Another example is pugs. The dogs are the most stolen pets in the UK. They are perfectly sized for sticking in a handbag, and they cost £2,500 each. We heard from many people that pet policies pay only about £600 if your pet gets lost or stolen. So we worked with a big pet insurer to tweak their policy slightly, such that the payout is £2,000 if your pug gets stolen. There’s also a £2,000 reward you can advertise for its safe return, and you can spend £2,000 advertising the reward, as well. This has proved hugely popular.

How do you identify these opportunities?

We analyze more than a hundred million lines of insurance search data, examining what people are looking for when they search for insurance. We have a very clear understanding of what people are typing into a search engine when they’re looking for insurance. Increasingly, people are being much more specific about what they’re looking for. Instead of saying that they’re looking for home insurance, they might say they’re looking for thatched-roof home insurance.

Search engines are getting better at understanding how to deal with those slightly unusual searches, whereas two or three years ago they had no answer. In fact, Google reported recently that 15 percent of all searches done on any given day have never been done before.

We look to see what people are searching for, and our algorithm can analyze how successful that search is likely to have been. With these two pieces of information—volume of search and success of search—we can identify unmet insurance needs. We then look at a variety of social media to learn what people are talking about in the insurance space. Out of that, we create what we call our “taxonomy of demand,” which is a very long list of places where demand is not being met. We’re finding a big opportunity space.

How do you bridge what the market wants and what insurers want?

We take the supply side and we compare it to the demand side that we’ve identified. Where there’s overlap in the middle, we create groups. We have 250-odd groups that have been formed since we started in September 2012, with more than 58,000 members spread across those groups. We’re currently working with 17 UK-based insurers.

Once we identify the groups we’re going to launch, we use a combination of search and social media to bring people into those groups. If you remember, we know what people are searching for. Everything we do is specifically designed to hit the Google analytics search algorithms. Consequently, we score very highly on Google analytics for more than 6,000 insurance search terms. We collect the different things that people are searching for and put them into the group. “Pet insurance and French bulldog” might be one.

We also get customers by talking with them actively on Facebook. This is very much about changing the way people think about insurance. We want people to engage. We want people to talk to us. We want people to talk to each other about insurance. Only then are people going to find the offering that works best for them.

Insurers often think people are not interested in insurance. People look at it once a year, and they groan when they have to do it. They’re not interested past that. And to a great extent, that’s true. But increasingly, people are happy to talk about insurance, because if they’ve got a problem, they know there are others out there with the same problem. They’re happy to share that problem in the hope and expectation that someone will help them solve it.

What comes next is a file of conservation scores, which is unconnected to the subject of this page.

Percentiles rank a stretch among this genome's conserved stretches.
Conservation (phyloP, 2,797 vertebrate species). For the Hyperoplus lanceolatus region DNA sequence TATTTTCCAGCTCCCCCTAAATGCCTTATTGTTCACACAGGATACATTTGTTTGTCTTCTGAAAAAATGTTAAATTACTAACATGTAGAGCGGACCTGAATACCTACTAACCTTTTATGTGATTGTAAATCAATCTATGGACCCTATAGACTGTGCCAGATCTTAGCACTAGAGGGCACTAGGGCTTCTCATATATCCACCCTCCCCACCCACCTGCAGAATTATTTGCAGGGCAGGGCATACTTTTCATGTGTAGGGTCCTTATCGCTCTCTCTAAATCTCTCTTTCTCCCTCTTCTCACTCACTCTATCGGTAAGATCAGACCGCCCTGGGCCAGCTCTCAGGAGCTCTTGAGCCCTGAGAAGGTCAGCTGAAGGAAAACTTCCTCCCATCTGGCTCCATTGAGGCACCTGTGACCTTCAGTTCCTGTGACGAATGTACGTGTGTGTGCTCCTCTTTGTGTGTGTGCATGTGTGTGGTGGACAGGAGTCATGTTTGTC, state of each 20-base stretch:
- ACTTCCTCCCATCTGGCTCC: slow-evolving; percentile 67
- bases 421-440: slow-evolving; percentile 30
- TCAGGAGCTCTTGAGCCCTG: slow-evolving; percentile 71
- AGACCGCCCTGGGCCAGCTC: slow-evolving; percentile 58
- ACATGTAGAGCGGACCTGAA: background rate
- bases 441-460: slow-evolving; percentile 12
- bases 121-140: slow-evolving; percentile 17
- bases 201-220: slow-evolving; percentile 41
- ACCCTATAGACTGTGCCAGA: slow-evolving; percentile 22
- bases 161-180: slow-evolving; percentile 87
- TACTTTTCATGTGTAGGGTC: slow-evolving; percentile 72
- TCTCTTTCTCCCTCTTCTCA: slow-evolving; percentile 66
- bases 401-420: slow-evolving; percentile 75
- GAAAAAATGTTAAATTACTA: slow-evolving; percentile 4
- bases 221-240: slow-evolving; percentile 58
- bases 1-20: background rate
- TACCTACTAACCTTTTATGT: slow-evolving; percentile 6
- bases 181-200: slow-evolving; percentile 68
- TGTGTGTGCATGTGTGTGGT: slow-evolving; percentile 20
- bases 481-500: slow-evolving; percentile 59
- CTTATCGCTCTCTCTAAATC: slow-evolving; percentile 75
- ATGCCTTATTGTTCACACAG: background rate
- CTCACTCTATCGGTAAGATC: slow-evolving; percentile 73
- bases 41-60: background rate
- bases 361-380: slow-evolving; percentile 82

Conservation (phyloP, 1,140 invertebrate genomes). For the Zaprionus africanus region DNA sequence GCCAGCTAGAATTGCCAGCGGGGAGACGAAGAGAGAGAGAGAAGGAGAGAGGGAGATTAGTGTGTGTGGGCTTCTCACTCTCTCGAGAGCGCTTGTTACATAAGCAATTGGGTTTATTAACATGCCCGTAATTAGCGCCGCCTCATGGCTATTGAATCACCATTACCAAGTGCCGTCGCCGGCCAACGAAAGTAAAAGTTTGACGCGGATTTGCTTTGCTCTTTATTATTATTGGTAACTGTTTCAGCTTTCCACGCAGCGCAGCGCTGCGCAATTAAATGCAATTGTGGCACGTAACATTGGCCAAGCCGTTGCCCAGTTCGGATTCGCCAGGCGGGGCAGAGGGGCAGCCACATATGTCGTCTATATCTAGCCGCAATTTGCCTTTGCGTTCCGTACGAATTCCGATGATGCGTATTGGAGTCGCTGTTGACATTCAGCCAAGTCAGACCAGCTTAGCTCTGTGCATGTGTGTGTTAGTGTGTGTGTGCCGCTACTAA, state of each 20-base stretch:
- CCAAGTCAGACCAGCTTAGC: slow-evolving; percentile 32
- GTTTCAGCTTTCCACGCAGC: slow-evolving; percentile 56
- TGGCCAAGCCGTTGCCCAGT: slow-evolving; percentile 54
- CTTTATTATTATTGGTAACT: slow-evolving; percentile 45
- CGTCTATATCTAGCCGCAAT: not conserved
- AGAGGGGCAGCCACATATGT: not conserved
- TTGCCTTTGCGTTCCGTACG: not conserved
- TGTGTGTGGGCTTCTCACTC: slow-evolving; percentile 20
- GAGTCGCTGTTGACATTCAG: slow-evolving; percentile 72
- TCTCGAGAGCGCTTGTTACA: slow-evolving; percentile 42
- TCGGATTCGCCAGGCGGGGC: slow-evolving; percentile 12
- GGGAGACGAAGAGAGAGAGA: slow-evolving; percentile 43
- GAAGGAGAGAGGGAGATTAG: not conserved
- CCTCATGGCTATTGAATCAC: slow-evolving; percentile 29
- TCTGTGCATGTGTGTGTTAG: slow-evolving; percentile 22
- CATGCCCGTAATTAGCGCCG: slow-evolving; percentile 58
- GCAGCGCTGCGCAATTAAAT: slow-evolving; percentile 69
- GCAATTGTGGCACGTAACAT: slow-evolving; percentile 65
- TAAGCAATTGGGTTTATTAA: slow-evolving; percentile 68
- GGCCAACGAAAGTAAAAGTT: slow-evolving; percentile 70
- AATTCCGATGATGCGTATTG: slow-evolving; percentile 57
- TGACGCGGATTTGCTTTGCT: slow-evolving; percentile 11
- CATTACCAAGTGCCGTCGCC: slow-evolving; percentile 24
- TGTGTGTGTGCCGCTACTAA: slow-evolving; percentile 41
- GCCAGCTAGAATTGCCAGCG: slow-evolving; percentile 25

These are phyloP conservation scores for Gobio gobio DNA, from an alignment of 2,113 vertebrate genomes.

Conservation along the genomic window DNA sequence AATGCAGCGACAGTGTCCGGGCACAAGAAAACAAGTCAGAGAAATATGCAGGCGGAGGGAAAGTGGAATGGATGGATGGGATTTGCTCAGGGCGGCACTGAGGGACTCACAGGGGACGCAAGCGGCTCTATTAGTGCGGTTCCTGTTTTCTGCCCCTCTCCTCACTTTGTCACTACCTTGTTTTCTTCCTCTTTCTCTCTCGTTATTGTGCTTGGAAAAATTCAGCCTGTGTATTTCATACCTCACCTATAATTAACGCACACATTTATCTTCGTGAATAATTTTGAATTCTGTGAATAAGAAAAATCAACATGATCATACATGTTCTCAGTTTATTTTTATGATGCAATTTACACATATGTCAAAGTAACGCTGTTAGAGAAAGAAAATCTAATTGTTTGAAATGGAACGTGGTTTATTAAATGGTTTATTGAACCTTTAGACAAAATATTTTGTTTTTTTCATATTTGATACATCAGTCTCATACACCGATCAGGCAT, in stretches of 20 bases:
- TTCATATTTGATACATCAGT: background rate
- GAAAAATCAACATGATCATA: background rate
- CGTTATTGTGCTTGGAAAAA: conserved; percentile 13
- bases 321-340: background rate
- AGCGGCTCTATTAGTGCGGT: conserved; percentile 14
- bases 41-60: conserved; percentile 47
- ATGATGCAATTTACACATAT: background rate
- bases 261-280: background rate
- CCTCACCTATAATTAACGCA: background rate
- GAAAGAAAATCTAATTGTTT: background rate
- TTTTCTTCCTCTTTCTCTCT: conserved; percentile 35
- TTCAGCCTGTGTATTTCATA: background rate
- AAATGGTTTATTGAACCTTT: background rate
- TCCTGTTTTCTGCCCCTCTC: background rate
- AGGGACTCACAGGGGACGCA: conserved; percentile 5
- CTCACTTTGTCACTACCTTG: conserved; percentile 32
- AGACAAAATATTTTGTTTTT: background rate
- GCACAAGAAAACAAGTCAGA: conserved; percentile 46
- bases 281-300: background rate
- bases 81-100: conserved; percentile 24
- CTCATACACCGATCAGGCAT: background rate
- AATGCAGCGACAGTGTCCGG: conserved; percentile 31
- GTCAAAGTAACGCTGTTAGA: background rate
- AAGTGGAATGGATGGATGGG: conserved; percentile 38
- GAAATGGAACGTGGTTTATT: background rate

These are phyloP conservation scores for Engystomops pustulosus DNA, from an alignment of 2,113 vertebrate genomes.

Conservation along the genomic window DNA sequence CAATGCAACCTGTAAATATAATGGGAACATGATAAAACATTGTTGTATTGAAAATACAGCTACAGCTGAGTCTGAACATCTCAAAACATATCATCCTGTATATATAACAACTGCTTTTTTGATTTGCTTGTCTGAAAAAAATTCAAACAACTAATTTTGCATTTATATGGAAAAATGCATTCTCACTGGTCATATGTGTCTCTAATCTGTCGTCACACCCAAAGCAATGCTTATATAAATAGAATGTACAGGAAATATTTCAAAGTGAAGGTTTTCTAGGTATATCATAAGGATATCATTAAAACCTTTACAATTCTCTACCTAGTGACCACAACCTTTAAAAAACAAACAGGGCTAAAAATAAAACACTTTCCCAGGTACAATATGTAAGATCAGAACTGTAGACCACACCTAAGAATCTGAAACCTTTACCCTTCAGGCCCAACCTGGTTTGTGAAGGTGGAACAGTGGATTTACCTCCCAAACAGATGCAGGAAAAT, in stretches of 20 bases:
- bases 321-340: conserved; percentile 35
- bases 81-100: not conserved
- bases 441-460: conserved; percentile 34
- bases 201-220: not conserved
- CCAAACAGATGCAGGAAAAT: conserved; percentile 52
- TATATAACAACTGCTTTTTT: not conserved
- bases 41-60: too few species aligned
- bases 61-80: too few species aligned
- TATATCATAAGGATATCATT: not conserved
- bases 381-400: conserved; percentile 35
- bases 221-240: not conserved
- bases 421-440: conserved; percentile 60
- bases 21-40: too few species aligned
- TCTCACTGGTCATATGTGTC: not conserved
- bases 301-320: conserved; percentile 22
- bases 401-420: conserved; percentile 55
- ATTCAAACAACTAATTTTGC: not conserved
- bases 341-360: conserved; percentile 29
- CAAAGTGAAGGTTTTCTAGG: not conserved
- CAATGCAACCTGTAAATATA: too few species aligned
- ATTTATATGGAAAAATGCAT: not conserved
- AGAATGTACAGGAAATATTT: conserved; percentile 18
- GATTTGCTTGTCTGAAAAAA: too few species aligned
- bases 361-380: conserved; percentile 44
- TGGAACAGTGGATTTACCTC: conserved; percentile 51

Once they’ve joined our groups, we also actively encourage people to bring other people they know into the group. It’s a one-click process to invite friends on Facebook or Twitter. If someone has diabetes and is looking for travel insurance, you can be pretty sure that person will know someone else with diabetes, and that person might eventually want travel insurance.

How do you prioritize the groups you serve?

There are three routes for an individual to get us to launch a group. The first and highest-priority space is where an insurer has a very interesting angle on something and we can find sufficient demand that satisfies the supply.

The second priority is if we can find massive discontinuities in demand—for example, if there’s massive demand and not a lot of supply, or supply is very poorly served for that demand. Take the case of young drivers. We will agitate for the industry to change to better serve that market

The third priority is a form on our website that asks, “What insurance are you looking for?” Every now and then, we get some interesting replies. For example, someone asked us to create insurance for quad bikes, also known as all-terrain vehicles. You cannot insure a quad bike in the UK if it’s not a road-going vehicle. The vast majority of quad bikes in the UK are not road-going vehicles because they’re driven on beaches or on private land. As a result, they’re not insured. We’re working to find an insurer to provide coverage for this member, who incidentally got 450 people in her club to join a group of people who want insurance for quad bikes.

Where will you take the business in the next year?

For starters, we are working toward creating a “social thumbprint” of each of our groups to help identify an individual’s insurance needs. We can use that to talk to people in the same way Amazon does to make personalized recommendations. We want to use the social data we have to improve an individual’s insurance experience.

We also want to analyze claims experience and what people are claiming for. We want to use this data to analyze which groups of people have better or worse claims experiences and are more or less likely to claim. Insurers can use that information to drive pricing. If you can do all of that using publicly available information, that’s hugely compelling.

Steven Mendel on Digital Insurance for the Long Tail